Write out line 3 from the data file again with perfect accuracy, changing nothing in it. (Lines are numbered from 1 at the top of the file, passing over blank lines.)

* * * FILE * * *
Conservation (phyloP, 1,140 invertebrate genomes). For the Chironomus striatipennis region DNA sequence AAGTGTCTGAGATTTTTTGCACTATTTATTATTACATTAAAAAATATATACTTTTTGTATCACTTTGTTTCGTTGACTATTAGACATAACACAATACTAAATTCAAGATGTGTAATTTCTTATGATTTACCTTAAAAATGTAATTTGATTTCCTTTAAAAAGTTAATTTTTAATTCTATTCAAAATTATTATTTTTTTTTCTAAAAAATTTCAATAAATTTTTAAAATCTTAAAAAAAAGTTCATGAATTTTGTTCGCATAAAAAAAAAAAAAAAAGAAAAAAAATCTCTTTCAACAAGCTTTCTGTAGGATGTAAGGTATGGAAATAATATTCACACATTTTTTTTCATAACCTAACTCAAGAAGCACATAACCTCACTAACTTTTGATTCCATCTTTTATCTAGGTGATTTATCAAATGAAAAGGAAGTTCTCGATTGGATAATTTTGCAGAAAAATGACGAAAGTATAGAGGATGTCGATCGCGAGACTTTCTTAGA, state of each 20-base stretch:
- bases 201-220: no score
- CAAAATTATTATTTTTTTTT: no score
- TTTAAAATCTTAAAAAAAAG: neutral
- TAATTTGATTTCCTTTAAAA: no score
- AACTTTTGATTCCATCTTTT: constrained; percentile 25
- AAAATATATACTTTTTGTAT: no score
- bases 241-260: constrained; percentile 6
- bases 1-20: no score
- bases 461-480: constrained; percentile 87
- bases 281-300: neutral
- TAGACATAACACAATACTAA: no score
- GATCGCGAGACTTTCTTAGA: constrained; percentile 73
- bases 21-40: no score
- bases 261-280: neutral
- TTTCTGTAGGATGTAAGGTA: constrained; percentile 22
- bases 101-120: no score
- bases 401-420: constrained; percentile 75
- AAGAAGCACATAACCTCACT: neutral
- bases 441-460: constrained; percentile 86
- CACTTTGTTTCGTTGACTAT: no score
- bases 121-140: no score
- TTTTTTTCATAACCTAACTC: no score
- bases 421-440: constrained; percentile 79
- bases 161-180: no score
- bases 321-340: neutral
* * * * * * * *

- CAAAATTATTATTTTTTTTT: no score